Agricultural Employers Not Exempt from "New Hire" Law

One trend emerging in agriculture is that more farms are using hired labor to accomplish their goals. Farm labor laws, while retaining some exceptions, are becoming more reflective of non-farm laws and regulations. Because of this, many of our Ohio farm managers may be unaware of regulations that are applicable to their business.

One law that farmers and agribusinesses may be unaware of is the “Personal Responsibility and Work Opportunity Reconciliation Act” of 1996 (a.k.a. New Hire Law). This law requires all employers to report newly hired employees to a state directory within twenty days of their hire date (this includes all agricultural employers). This new hire information is utilized to speed up the child support income withholding process, expedites collection of child support from parents switching jobs frequently and helps to locate non-custodial parents to enforce child support orders. New hire reporting also helps children receive the support they deserve and helps prevent fraudulent unemployment payments, workers compensation, or welfare benefit payments.

Employers are required to submit the employee’s full name, address, social security number, date of birth, and date of hire. The Ohio New Hire Reporting center offers employers a variety of ways to report new hires including submitting electronically or by mailing or faxing. Producers can receive the reporting form or can complete entries electronically by linking to the following web page:

New hires reporting legislation requires all “employees” to be reported. Any individual who is an employee for purposes of federal income tax withholding should be reported. This includes seasonal workers even if they are hired for a short period of time to help bale hay, relief milk on a dairy farm or harvest fruit crops.

Questions can be directed to the Ohio New Hire Reporting Center at (614) 221-5330 or (888) 872-1490. Frequently asked questions can also be viewed at the Ohio New Hire website located at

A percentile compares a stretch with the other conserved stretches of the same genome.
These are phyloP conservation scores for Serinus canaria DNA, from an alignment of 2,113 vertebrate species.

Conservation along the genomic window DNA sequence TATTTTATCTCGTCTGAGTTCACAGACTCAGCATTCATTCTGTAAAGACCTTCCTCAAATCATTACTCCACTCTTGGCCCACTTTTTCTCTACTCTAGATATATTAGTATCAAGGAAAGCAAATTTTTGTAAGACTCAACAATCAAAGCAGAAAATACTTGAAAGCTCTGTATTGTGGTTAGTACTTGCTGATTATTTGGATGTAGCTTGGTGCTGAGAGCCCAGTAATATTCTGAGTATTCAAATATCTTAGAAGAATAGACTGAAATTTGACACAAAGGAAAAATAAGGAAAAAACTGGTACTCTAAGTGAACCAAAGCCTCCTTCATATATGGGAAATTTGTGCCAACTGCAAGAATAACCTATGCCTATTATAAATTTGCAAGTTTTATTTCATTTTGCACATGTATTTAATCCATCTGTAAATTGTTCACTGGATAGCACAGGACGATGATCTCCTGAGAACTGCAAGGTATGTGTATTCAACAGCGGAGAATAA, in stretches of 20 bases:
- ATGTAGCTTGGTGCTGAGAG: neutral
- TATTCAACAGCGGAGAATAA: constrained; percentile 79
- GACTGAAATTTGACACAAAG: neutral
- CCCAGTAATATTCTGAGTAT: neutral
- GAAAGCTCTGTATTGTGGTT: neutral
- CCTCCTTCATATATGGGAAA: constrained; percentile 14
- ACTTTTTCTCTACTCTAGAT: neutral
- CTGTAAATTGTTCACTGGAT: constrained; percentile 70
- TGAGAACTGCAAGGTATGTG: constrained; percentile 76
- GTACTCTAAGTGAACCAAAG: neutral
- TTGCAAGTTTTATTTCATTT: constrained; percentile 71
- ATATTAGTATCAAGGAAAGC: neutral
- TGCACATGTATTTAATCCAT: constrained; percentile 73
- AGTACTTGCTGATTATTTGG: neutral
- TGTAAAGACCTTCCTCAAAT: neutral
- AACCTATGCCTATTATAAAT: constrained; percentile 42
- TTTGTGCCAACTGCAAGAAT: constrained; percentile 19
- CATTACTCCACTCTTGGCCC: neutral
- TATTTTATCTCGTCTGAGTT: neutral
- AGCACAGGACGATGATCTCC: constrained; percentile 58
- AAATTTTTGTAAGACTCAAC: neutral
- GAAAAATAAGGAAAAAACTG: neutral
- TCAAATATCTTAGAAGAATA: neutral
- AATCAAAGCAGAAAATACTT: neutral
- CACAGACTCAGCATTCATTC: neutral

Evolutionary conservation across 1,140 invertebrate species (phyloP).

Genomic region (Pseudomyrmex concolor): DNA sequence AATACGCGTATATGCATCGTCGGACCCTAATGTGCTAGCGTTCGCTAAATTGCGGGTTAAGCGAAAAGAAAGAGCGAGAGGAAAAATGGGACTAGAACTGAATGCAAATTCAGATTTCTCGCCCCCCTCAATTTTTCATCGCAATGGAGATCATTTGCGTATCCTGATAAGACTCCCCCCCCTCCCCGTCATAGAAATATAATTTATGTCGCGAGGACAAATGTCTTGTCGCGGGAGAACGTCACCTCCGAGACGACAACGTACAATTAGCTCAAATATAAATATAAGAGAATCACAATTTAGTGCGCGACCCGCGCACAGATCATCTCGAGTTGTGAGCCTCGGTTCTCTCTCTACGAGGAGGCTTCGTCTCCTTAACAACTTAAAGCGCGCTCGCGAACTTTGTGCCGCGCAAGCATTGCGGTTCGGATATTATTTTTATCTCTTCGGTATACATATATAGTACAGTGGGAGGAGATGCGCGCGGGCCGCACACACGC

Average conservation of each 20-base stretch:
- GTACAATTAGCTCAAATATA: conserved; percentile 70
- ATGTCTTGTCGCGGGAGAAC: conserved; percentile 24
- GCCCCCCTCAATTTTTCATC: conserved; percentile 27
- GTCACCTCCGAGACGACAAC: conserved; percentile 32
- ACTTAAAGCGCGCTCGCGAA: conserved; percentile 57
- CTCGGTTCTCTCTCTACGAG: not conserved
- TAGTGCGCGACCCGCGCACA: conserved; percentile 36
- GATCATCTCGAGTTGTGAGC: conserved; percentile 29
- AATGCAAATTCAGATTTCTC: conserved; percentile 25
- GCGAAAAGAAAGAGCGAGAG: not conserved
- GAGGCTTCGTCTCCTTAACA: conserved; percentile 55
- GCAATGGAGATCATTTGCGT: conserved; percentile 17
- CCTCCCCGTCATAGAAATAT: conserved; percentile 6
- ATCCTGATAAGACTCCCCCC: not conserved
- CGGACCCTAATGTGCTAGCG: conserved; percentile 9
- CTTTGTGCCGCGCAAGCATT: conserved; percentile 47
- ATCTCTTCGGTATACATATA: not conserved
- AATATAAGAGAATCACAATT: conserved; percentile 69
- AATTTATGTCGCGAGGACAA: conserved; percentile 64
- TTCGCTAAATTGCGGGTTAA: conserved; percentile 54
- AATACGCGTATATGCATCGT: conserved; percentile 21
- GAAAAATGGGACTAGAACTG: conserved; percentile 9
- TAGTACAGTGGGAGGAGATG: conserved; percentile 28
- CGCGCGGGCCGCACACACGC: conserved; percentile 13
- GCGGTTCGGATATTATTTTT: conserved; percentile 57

Economics of Forages – A Set of Resources

A number of resources are available concerning forage economics. The University of Kentucky has a 2005 publication concerning the economics of rotational grazing. It uses a partial budget to address the increased costs of fencing vs improved performance and increased stocking rates. Find this article at:

For beef producers grazing endophyte infected Fescue, the University of Kentucky also has an article discussing the costs involved with replacement at:

An Extension agent from Wisconsin developed a spread sheet to evaluate the economics of the length of an alfalfa stand and looking at a corn silage/alfalfa rotation sequence:

There is an Internet hay exchange at:

The National Hay Association was formed in 1895 and has a web site at:

The University of Missouri has a useful article about “Sizing and Siting Hay Barns” at:

“Round Bale Hay Storage Economics in Kentucky” is found at:

“Planning for a Farm Storage Building,” including spread sheets, was developed in Virginia and is found at:

A “Constructing Hay Feeding and Storage Pads” fact sheet was developed by Ohio Extension and is found at:

Mike Hutjens, Extension Dairy Specialist, University of Illinois, Urbana wrote an article comparing bag vs bunker vs upright storage systems at:

Kansas offers a spread sheet and accompanying article comparing the ownership of a big round vs a big square baler at:

Ohio has enterprise budgets for forages at: and custom rate information at:

This represents a partial list of useful information concerning the economics of forages. For more information contact your local county Extension Educator.

Ohio Farmers Conservation Decisions: 2004 Survey Results

A survey of 1,500 Ohio farmers with $50,000 or more in sales from farming was conducted during March and April 2004 to assess farm environmental issues and programs. Responses numbered 613, with 525 usable for this analysis. Compared with the 2002 U.S. Census of Agriculture, respondents in our survey earned a larger share of gross farm income from grains and oilseed, as well as from dairy; but a smaller share from horticultural and greenhouse crops, as well as from poultry.

Tillage Practices: Farmers who rented land used no-till more often than did full owner operators. Tillage practices of part owner operators were similar on owned and rented land.

Environmental Best Management Practices: Grass waterways were the most common best management practice. Approximately 40% of respondents reported having them. Over half of respondents with a best management practice on owned land reported that they did NOT receive government payments for installing these practices.

Conservation Compliance: Thirty seven percent of respondents had a written Conservation Compliance plan for highly erodible land (HEL) that they owned. Implementation of the plan required 38% of these respondents to change tillage practices. Analysis of the survey data found that Conservation Compliance was associated with a greater use of conservation tillage not only on HEL land but also on non-HEL land.